The unbearable nothingness of
By Matthew Gilbert, Globe Staff | June 30, 2005
With a scarf draped over her head and under her chin, Whitney Houston looks
like a 1950s screen icon in ''Being Bobby Brown." She affects a sleek Joan
Crawford-esque demeanor, the crepe softly framing her small, hard features.
But while clothes suggest the woman, reality TV spells her out more
explicitly. And Houston is no figure of grace and glamour. Bravo's ''Being
Bobby Brown" drives home many unhappy realizations about fame and money, and
one of them is that they have not been very kind to Houston.
And really, Houston is the star of
''Being Bobby Brown," which premieres tonight at 10. She is a spoiled diva
who prefers to arrive late in order to create anticipation, and who then
co-opts every scene she's in, whining to ''papa" Brown and moping about
persistent fans. She is the drama queen to Brown's muddled court jester.
''That's my family," Brown says at one point. ''We live hard, play hard, and
try to stay out of Whitney's way."
And, as Houston must know, she is the sole reason Brown has this show, and
the reason any viewers might watch it. Without his marriage to Houston, the
late '80s hitmaker would have faded into failed infamy many, many pop
moments ago. Houston and her own scary dramas have kept his name in the
Essentially, ''Being" is a chronicle of nothingness. Bobby gets out of jail;
Bobby visits his kids in Boston; Bobby waits at an Atlanta hotel for
Whitney; Whitney arrives late; they party; they have dinner; they laugh;
they burp. The half-hour episodes (two air back-to-back tonight) are a blend
of small talk in faceless hotels and planned camera-ops, including a family
trip to the Bahamas. One minute, Brown is aimlessly mumbling about how ''a
man is a man" and how he likes guns, and the next the couple are having a
staged spa day with parallel body massages.
Speaking of staged moments, the show may be a little too obviously bent on
proving that, despite the fact that he was arrested for allegedly hitting
her, Brown and Houston are lovers. Their hookups on ''Being Bobby Brown"
have a somewhat contrived air about them, as the two keep disappearing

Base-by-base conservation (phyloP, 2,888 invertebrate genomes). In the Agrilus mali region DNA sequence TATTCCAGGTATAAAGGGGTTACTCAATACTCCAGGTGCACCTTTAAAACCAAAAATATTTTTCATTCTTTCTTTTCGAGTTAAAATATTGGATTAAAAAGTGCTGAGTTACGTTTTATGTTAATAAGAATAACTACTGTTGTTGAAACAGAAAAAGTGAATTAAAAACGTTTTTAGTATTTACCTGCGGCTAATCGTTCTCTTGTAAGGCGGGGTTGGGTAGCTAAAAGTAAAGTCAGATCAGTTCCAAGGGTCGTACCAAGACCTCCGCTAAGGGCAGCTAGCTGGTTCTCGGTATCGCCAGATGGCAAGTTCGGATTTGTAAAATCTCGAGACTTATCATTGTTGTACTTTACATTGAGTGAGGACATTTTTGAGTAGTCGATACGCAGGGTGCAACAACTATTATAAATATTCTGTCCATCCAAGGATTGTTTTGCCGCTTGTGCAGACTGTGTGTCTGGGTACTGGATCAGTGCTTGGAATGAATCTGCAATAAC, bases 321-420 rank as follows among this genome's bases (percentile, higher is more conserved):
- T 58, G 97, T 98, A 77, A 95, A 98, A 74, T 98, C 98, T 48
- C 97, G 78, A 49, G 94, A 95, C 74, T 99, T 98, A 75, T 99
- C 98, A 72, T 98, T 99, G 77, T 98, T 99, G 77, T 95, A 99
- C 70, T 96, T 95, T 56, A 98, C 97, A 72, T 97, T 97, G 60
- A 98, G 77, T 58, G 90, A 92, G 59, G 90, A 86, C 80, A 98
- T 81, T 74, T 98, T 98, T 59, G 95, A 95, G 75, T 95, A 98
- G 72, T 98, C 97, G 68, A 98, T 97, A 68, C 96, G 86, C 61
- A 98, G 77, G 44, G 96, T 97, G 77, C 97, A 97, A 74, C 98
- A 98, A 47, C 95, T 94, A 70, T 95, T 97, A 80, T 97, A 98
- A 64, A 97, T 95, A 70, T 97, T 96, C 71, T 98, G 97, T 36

behind doors with smirks on their faces. We even hear daughter Bobbi
Kristina yell ''Please! No!" as one door closes on her. If you think Bobby
and Whitney aren't an authentic couple, the show seems to protest too much,
you're very wrong.
There's a tiny bit of mystery in ''Being Bobby Brown," and it comes in
wondering whether Brown and Houston, both of whom have admitted to drug
problems, are using during the filming of the show. At times, each appears
to be in an altered state, perhaps just from champagne. And as Brown applies
Preparation H under his eyes to quell the puffiness, you can't help but see
the hard living waging battle on his face. It's the same sense you get
watching ''The Anna Nicole Show," or, of course, ''The Osbournes," the
pioneer of this genre. Are these celebrities stoned out, you have to ask
yourself, or just zoned out?
But then Houston and Brown could simply be high on the cameras. At one
point, with the film crew following them and bystanders gawking at them,
Houston exclaims, ''I just want to be a real person!" But of course, she and
Brown probably couldn't tolerate being real people for very long. If they
were real, they wouldn't get to have a restaurant opened early to suit their
whims. They wouldn't be able to joke that their daughter takes daddy's court
days off from school, and that she misses a lot of school. If they were
real, they wouldn't have their own reality show.
''Being Bobby Brown" accurately mirrors the mundane celebrity nonsense that
the tabloids manage to transform into news. And ultimately, the tabloid
media may be the real reason for ''Being Bobby Brown" as well as for similar
series such as ''Britney and Kevin: Chaotic." The celebrities whose
stunt-filled and stunted personal lives drive their careers are realizing
that it's time to own their own press. Why let Star magazine and ''Extra"
cash in on their escapades? Why shouldn't they themselves collect from the
audience for their drug problems and fashion faux pas?
They're discovering that they can buy valuable shares in their own tabloid
Matthew Gilbert can be reached at firstname.lastname@example.org.
© Copyright 2005 Globe Newspaper Company.
NEWSFILE: 30 JUNE 2005